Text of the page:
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Guest Charlton

Chitty, Chitty, Bang, Bang

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Guest Charlton

On the BBC Countryfile programme yesterday that well-known expert Ben Fogle said that the famous book and film originated in a First World War expression. The "chit" would have to be obtained to go on leave, perhaps to Paris, and the "bang, bang" would have a distinctly modern connotation!! This doesn't sound right to me but as ever I seek the expert help only available on the Forum!!! If true, I will never be able to see Dick Van Dyke in quite the same way again...

Charlton

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Horace Bachelor

Sounds a bit unlikely to me though never having seen the film I guess I'm in no position to comment. Was there stuff of an explicit nature in it?

Rich.

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BeppoSapone

I don't know for sure if there is anything in it, although 'chit' or 'chitty' was an army word, probably of Indian origin.

I believe that the tacky film was based the 1964 children's novel "Chitty Chitty Bang Bang" by Ian Fleming. From the little I know of Ian Fleming's 'strange' private life I would not be surprised if this actually was true!

It would seem that the term "Chitty Chitty Bang Bang" is known to have been used to name cars as early as 1921.

"Chitty Chitty Bang Bang was originally built in 1921 by Count Louis Zborowski, perhaps the best known amateur racing driver of his time, who lived at a large country house, near Canterbury in Kent. The son of a Polish Count and American mother, Zborowski was an eccentric gentleman wealthy enough to own and race many cars both in Europe and America. At Higham, along with his engineer Captain Clive Gallop, he built four aero-engined cars and called three of them Chitty Bang Bang.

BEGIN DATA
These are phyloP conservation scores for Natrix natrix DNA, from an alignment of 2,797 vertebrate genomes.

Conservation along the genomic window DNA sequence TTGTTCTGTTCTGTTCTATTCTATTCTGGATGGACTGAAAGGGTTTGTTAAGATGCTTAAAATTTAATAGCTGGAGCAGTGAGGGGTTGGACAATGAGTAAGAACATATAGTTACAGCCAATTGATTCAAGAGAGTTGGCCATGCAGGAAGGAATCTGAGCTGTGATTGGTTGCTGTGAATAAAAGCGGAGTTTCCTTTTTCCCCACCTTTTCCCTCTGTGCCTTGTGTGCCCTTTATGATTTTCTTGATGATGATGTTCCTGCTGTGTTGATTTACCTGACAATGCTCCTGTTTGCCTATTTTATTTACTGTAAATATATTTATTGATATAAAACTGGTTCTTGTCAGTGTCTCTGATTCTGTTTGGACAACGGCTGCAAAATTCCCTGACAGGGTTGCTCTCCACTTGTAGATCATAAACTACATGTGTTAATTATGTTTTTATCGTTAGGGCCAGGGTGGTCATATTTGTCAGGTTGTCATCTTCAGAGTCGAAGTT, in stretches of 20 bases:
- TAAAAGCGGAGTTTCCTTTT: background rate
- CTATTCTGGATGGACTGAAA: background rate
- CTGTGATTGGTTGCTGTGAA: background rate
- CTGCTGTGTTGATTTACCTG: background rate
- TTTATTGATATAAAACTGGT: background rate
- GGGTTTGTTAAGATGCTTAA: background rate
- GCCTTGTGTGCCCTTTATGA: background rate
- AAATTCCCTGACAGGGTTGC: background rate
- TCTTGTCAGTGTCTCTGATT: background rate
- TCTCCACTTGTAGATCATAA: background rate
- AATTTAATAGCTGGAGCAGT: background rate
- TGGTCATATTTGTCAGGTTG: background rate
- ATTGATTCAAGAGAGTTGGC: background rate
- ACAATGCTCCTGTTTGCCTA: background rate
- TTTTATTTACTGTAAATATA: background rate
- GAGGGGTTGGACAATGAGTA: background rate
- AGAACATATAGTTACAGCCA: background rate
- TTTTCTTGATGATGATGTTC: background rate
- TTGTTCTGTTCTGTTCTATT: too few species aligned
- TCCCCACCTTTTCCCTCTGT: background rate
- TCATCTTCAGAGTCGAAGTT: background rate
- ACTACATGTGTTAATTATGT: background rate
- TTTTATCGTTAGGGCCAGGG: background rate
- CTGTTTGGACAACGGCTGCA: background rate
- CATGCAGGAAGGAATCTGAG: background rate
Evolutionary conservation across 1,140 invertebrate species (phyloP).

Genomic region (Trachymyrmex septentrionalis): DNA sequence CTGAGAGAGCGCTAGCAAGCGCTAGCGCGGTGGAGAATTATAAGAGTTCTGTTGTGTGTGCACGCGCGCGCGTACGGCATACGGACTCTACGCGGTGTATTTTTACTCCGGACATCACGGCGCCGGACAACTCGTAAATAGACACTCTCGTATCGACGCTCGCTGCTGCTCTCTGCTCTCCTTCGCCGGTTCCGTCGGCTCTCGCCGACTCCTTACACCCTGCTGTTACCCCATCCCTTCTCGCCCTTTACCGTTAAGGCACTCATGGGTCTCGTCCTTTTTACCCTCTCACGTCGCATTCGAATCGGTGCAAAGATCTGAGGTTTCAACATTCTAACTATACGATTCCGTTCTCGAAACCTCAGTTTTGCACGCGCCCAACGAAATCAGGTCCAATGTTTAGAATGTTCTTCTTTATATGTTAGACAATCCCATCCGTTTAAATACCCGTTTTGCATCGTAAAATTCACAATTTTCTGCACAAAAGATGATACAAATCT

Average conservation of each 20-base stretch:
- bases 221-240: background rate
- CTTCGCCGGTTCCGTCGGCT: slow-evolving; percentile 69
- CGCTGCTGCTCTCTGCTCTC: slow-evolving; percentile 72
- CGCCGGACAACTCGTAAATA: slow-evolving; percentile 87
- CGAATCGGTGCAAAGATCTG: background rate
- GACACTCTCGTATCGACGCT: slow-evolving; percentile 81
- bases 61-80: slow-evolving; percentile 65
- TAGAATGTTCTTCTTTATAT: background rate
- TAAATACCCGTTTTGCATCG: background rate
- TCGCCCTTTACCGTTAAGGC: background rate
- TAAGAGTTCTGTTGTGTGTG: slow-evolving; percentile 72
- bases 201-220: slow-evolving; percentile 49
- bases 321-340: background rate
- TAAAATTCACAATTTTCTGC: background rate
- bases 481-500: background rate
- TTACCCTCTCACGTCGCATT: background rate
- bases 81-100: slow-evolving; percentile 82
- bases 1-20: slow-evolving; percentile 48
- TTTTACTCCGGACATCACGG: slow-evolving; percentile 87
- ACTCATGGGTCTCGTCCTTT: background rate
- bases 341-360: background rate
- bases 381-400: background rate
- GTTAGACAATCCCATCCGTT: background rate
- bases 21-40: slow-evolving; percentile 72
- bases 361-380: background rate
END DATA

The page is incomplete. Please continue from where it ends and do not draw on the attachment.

Chitty 1 was the first amateur aero-engined to achieve great fame at Brooklands race track. Chitty 2 was constructed in the Summer of the same year, similar to the first car but with a shorter wheelbase, an early Mercedes chassis and an 18.8 litre Benz BZ IV series aero-engine. Both Chittys ran at the autumn 1921 Brooklands meeting but for various reasons neither was successful on the day."

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manchester terrier

Found this

Chitty Bang Bang

Higham Court

Bridge

Kent

1921-1924

Count Louis Zborowski, the millionaire racing driver son of a Polish Count and an American mother, designed and built three aero-engined cars with assistance from his engineer Captain Clive Gallop. These cars were all known as "Chitty Bang Bang".

Chitty I was a chain-driven Mercedes chassis fitted with a 23-litre six-cylinder Maybach aero engine. In 1921, on its first outing, it won two races. At this Easter meeting at Brooklands Zborowski won the 100 mph Brooklands Short Handicap a speed of 100.75 mph (161 kph). At later meetings the car was recorded at almost 120 mph (192 kph) on the straight.

By summer 1921 Chitty II was being constructed. This had a shorter wheelbase with a 18,882 cc 230 hp Benz BZ IV aero engine also based on a Mercedes chassis. Both Chitty I and II were run in the same races at Brooklands but this was Chitty II's only racing outing. It was later used as a road car and Zborowski and friends even drove it in the Sahara desert in January 1922.

Chitty I was last raced by the Count at the September 1922 race meeting at Brooklands as during practice he left the banking and crashed after shedding a tyre. Although rebuilt, Zborowski never raced the car again.

In 1924 Count Zborowski was invited to drive for Mercedes. It was while competing in a Mercedes 2-litre car at the Italian Grand Prix in Monza that the Count was killed after crashing into a tree.

At the time of his death, a fourth, much larger car was being built. This car was known as the Higham Special (later to be renamed "Babs") and was the car in which Parry Thomas died at Pendine Sand during his final land speed record attempt in 1927.